Amazon is reported to be reducing the number of copies of books which they hold in their warehouses. The IBPA (Independent Book Publishers Association) post links to the Publishers Weekly report about this. (Thanks to The Digital Reader and BookRiot.) The reason given is lack of space in their warehouses, which is fair enough. Amazon has been building new warehouses all over the place for years, and logically a slow-down has to come at some time.

Now, Amazon works by powerful algorithm, and is extremely sensitive to changes in demand. If a book gets selected for some book group, or gets a good review somewhere, and as a result a few people place orders, Amazon’s system may generate orders to the publisher calling in more copies. They want to be covered against the algorithmic “probability” that tomorrow a dozen people will order the book and so on day after day. A consequence of this is that any sudden jump in demand can result in the majority of a publisher’s inventory ending up in Amazon’s warehouses, even though these dozens of orders don’t actually come to pass. Many a publisher has been forced into a reprint they didn’t really need, when ultimately Amazon’s excess inventory wends its way back as a return.

On the other hand Amazon’s ordering patterns will tend to get baked into publishers’ sales assumptions, and a slow-down in ordering will have an impact on budgets. One publisher is quoted in the PW article as saying that in Amazon’s latest order quantities were down 75% compared with this time last year. That’s not nothing.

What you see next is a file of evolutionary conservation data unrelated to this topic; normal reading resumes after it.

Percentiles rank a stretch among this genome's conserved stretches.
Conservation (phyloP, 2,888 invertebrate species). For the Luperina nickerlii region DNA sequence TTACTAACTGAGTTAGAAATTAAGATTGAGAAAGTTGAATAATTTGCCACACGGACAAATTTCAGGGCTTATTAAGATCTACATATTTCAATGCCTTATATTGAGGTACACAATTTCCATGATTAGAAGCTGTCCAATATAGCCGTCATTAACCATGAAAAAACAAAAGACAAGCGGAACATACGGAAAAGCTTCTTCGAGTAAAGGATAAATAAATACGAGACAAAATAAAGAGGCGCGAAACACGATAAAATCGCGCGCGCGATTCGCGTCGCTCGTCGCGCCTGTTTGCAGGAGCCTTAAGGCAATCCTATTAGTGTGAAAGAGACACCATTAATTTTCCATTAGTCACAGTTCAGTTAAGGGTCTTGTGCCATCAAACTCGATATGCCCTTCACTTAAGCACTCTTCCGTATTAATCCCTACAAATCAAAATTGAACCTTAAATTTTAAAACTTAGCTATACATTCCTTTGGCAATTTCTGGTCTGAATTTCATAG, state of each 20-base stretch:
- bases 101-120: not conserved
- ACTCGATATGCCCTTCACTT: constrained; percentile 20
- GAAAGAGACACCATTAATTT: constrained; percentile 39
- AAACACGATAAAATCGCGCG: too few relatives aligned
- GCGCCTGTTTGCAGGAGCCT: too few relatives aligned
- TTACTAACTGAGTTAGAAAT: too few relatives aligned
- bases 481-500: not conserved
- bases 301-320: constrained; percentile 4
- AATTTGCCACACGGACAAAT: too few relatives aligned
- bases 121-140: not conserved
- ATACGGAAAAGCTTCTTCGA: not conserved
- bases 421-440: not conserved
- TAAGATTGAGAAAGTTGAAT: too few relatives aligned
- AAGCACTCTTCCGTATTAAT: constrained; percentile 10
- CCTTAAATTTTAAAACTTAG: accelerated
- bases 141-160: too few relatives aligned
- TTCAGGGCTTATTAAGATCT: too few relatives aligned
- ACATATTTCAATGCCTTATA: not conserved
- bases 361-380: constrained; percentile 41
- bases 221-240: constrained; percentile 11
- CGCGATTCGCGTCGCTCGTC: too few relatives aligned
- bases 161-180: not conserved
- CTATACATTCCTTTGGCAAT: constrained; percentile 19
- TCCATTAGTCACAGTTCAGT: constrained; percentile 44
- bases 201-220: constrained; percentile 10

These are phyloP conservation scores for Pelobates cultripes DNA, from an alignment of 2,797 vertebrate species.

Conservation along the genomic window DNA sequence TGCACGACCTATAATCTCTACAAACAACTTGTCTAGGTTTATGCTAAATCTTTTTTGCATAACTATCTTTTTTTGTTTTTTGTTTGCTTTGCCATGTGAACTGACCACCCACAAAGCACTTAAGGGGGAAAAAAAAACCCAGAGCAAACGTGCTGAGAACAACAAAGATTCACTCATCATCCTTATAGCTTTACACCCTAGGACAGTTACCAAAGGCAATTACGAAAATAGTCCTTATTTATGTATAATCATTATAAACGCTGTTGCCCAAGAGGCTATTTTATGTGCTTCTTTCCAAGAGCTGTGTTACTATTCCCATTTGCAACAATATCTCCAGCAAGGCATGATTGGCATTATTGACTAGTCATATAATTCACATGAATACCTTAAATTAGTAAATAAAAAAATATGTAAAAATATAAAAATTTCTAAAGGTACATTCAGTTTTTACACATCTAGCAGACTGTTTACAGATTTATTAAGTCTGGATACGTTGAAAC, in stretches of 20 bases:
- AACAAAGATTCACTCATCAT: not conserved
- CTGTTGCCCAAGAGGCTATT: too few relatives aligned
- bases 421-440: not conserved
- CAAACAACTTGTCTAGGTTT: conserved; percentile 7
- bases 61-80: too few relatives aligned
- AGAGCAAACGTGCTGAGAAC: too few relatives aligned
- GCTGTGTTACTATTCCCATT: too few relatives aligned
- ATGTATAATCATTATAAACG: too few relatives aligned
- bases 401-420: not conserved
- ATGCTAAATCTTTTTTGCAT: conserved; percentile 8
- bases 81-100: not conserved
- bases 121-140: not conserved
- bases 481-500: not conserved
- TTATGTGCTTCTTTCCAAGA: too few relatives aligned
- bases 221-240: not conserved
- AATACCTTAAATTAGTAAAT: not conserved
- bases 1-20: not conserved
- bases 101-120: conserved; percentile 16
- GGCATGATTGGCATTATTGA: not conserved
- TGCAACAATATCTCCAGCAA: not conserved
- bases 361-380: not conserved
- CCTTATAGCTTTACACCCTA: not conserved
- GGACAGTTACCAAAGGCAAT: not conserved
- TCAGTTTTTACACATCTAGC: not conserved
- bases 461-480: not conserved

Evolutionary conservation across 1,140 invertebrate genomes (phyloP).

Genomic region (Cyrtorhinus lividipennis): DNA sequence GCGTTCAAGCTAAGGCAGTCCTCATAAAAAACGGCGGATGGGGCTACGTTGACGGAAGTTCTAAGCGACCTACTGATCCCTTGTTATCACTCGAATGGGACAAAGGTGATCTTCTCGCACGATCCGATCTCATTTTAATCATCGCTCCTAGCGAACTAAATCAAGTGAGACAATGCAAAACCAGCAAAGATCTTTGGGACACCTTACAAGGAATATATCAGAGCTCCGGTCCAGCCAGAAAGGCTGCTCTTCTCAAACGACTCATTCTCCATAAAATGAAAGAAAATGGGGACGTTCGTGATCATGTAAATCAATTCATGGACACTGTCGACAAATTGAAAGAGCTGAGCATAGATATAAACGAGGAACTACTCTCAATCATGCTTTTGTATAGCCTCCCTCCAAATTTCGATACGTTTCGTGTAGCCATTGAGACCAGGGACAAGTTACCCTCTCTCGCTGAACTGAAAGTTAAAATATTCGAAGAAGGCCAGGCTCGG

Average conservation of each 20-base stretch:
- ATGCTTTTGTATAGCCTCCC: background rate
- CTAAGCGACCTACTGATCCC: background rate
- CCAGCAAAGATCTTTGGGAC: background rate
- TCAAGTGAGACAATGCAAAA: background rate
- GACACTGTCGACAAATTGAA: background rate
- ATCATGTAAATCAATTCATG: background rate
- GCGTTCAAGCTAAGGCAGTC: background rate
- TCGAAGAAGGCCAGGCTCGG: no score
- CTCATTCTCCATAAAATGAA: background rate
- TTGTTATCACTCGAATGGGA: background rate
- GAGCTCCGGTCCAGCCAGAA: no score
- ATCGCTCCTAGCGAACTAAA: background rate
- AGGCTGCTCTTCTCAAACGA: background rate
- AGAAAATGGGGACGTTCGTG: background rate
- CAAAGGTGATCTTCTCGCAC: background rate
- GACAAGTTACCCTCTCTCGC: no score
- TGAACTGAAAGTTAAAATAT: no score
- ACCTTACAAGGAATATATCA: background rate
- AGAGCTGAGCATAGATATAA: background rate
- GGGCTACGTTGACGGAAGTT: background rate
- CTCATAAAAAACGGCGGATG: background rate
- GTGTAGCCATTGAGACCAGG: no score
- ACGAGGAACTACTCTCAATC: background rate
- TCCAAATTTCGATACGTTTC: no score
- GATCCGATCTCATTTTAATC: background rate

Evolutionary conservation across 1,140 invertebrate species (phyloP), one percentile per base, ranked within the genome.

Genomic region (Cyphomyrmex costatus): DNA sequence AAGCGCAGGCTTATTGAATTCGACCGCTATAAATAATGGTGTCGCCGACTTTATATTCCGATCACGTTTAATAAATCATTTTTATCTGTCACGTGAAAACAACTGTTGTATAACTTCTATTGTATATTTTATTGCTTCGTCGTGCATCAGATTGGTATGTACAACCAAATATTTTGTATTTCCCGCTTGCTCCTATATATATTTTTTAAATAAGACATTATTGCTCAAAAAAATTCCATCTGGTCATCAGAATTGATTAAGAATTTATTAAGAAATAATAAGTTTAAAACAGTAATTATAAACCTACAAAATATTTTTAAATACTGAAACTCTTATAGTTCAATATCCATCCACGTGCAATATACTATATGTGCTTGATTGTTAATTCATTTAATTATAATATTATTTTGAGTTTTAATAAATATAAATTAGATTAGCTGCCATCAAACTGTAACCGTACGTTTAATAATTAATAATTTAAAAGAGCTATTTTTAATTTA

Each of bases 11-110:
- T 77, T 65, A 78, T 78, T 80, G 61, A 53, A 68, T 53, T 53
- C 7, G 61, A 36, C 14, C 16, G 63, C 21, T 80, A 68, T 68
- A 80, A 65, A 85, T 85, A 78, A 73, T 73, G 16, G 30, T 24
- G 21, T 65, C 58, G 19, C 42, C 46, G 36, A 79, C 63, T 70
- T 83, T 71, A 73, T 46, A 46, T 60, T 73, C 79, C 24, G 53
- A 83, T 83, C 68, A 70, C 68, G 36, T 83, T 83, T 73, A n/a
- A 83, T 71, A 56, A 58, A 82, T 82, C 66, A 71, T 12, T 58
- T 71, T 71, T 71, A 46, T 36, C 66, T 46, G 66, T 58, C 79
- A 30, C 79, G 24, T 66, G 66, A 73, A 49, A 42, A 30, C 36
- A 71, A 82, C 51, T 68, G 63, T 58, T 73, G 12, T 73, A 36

Is Amazon moving toward a position of maybe allowing a customer to wait a day or two for a book? Not necessarily. They can and do source books not only from the publisher but from wholesalers, especially from Ingram, so it’s quite possible that they figure they can maintain “instant” delivery using this sort of option. They also have the option, in many instances, of printing a book by print-on-demand, even in some cases where the publisher is still offering copies from inventory printed by offset. This set up will have to have been agreed to by the publisher, and is directed at keeping books continuously and rapidly available. Amazon, on getting an order from a customer, will go through a cascade of options on how best to source the book. In other words, having the book on a shelf in one of their warehouses isn’t their only option.

Now that I have started the hare in my own mind of Amazon’s possibly wanting to exit the book business, I can’t stop reading that speculation into any news about them. But that’s got to be over-interpreting things in this case, even if the IBPA piece does suggest that Amazon’s looking to favor items with a bigger margin this holiday season. Last Christmas season there was a bit of congestion around Amazon’s warehouses, with publishers unable to get delivery appointments to deliver their books. Amazon’s decision to carry a bit less stock is possibly just an attempt to moderate this chaos, with a bit of fingers-crossed hoping that there won’t be much of an impact on their deliveries to customers.